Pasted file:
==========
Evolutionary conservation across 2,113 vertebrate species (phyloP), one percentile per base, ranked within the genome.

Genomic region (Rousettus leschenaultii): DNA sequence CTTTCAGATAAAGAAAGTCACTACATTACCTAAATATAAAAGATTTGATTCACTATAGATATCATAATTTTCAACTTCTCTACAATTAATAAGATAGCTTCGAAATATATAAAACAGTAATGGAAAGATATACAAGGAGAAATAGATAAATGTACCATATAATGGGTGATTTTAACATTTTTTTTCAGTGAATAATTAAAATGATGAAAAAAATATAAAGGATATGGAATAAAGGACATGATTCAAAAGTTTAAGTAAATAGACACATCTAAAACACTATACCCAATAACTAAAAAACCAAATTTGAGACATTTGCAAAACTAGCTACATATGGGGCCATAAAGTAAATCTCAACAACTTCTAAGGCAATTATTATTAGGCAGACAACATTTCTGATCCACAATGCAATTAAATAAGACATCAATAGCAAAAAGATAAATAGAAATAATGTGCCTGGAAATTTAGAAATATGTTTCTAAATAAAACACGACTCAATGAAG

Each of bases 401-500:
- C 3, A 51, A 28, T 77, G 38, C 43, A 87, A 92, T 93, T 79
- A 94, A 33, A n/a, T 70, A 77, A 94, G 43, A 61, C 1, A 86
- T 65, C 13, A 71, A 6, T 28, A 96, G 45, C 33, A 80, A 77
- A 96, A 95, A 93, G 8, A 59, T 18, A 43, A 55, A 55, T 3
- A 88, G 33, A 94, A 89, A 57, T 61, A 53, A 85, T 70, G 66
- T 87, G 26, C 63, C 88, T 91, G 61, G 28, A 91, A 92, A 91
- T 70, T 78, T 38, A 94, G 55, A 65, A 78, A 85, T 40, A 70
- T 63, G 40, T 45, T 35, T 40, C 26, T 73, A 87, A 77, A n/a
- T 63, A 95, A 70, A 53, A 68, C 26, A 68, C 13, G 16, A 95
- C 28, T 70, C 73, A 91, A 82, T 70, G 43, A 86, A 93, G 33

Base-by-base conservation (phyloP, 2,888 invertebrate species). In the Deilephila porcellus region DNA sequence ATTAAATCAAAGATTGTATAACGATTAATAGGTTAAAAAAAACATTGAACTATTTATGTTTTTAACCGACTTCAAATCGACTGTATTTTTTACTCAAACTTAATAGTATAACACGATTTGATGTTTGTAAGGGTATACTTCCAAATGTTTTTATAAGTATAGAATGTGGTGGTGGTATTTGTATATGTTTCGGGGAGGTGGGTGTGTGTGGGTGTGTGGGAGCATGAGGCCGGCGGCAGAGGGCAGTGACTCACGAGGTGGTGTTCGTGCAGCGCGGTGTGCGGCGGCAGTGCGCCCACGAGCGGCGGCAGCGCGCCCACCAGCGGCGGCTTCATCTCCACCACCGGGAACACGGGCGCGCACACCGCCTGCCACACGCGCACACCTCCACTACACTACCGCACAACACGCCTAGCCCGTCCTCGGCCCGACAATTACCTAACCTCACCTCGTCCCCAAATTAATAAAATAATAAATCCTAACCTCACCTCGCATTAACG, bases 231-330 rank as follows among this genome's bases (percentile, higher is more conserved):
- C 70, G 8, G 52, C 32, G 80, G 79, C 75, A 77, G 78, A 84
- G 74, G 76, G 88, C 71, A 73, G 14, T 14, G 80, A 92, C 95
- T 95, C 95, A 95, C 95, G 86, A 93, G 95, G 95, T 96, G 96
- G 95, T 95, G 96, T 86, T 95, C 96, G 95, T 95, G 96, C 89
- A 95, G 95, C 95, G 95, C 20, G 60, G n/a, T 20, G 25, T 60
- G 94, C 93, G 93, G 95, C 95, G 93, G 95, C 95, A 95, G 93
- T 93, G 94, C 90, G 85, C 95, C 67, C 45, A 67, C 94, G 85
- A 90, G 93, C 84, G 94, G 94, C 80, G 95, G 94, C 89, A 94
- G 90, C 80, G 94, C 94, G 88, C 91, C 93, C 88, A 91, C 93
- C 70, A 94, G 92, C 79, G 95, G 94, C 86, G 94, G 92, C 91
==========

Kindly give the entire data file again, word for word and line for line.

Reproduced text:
Evolutionary conservation across 2,113 vertebrate species (phyloP), one percentile per base, ranked within the genome.

Genomic region (Rousettus leschenaultii): DNA sequence CTTTCAGATAAAGAAAGTCACTACATTACCTAAATATAAAAGATTTGATTCACTATAGATATCATAATTTTCAACTTCTCTACAATTAATAAGATAGCTTCGAAATATATAAAACAGTAATGGAAAGATATACAAGGAGAAATAGATAAATGTACCATATAATGGGTGATTTTAACATTTTTTTTCAGTGAATAATTAAAATGATGAAAAAAATATAAAGGATATGGAATAAAGGACATGATTCAAAAGTTTAAGTAAATAGACACATCTAAAACACTATACCCAATAACTAAAAAACCAAATTTGAGACATTTGCAAAACTAGCTACATATGGGGCCATAAAGTAAATCTCAACAACTTCTAAGGCAATTATTATTAGGCAGACAACATTTCTGATCCACAATGCAATTAAATAAGACATCAATAGCAAAAAGATAAATAGAAATAATGTGCCTGGAAATTTAGAAATATGTTTCTAAATAAAACACGACTCAATGAAG

Each of bases 401-500:
- C 3, A 51, A 28, T 77, G 38, C 43, A 87, A 92, T 93, T 79
- A 94, A 33, A n/a, T 70, A 77, A 94, G 43, A 61, C 1, A 86
- T 65, C 13, A 71, A 6, T 28, A 96, G 45, C 33, A 80, A 77
- A 96, A 95, A 93, G 8, A 59, T 18, A 43, A 55, A 55, T 3
- A 88, G 33, A 94, A 89, A 57, T 61, A 53, A 85, T 70, G 66
- T 87, G 26, C 63, C 88, T 91, G 61, G 28, A 91, A 92, A 91
- T 70, T 78, T 38, A 94, G 55, A 65, A 78, A 85, T 40, A 70
- T 63, G 40, T 45, T 35, T 40, C 26, T 73, A 87, A 77, A n/a
- T 63, A 95, A 70, A 53, A 68, C 26, A 68, C 13, G 16, A 95
- C 28, T 70, C 73, A 91, A 82, T 70, G 43, A 86, A 93, G 33

Base-by-base conservation (phyloP, 2,888 invertebrate species). In the Deilephila porcellus region DNA sequence ATTAAATCAAAGATTGTATAACGATTAATAGGTTAAAAAAAACATTGAACTATTTATGTTTTTAACCGACTTCAAATCGACTGTATTTTTTACTCAAACTTAATAGTATAACACGATTTGATGTTTGTAAGGGTATACTTCCAAATGTTTTTATAAGTATAGAATGTGGTGGTGGTATTTGTATATGTTTCGGGGAGGTGGGTGTGTGTGGGTGTGTGGGAGCATGAGGCCGGCGGCAGAGGGCAGTGACTCACGAGGTGGTGTTCGTGCAGCGCGGTGTGCGGCGGCAGTGCGCCCACGAGCGGCGGCAGCGCGCCCACCAGCGGCGGCTTCATCTCCACCACCGGGAACACGGGCGCGCACACCGCCTGCCACACGCGCACACCTCCACTACACTACCGCACAACACGCCTAGCCCGTCCTCGGCCCGACAATTACCTAACCTCACCTCGTCCCCAAATTAATAAAATAATAAATCCTAACCTCACCTCGCATTAACG, bases 231-330 rank as follows among this genome's bases (percentile, higher is more conserved):
- C 70, G 8, G 52, C 32, G 80, G 79, C 75, A 77, G 78, A 84
- G 74, G 76, G 88, C 71, A 73, G 14, T 14, G 80, A 92, C 95
- T 95, C 95, A 95, C 95, G 86, A 93, G 95, G 95, T 96, G 96
- G 95, T 95, G 96, T 86, T 95, C 96, G 95, T 95, G 96, C 89
- A 95, G 95, C 95, G 95, C 20, G 60, G n/a, T 20, G 25, T 60
- G 94, C 93, G 93, G 95, C 95, G 93, G 95, C 95, A 95, G 93
- T 93, G 94, C 90, G 85, C 95, C 67, C 45, A 67, C 94, G 85
- A 90, G 93, C 84, G 94, G 94, C 80, G 95, G 94, C 89, A 94
- G 90, C 80, G 94, C 94, G 88, C 91, C 93, C 88, A 91, C 93
- C 70, A 94, G 92, C 79, G 95, G 94, C 86, G 94, G 92, C 91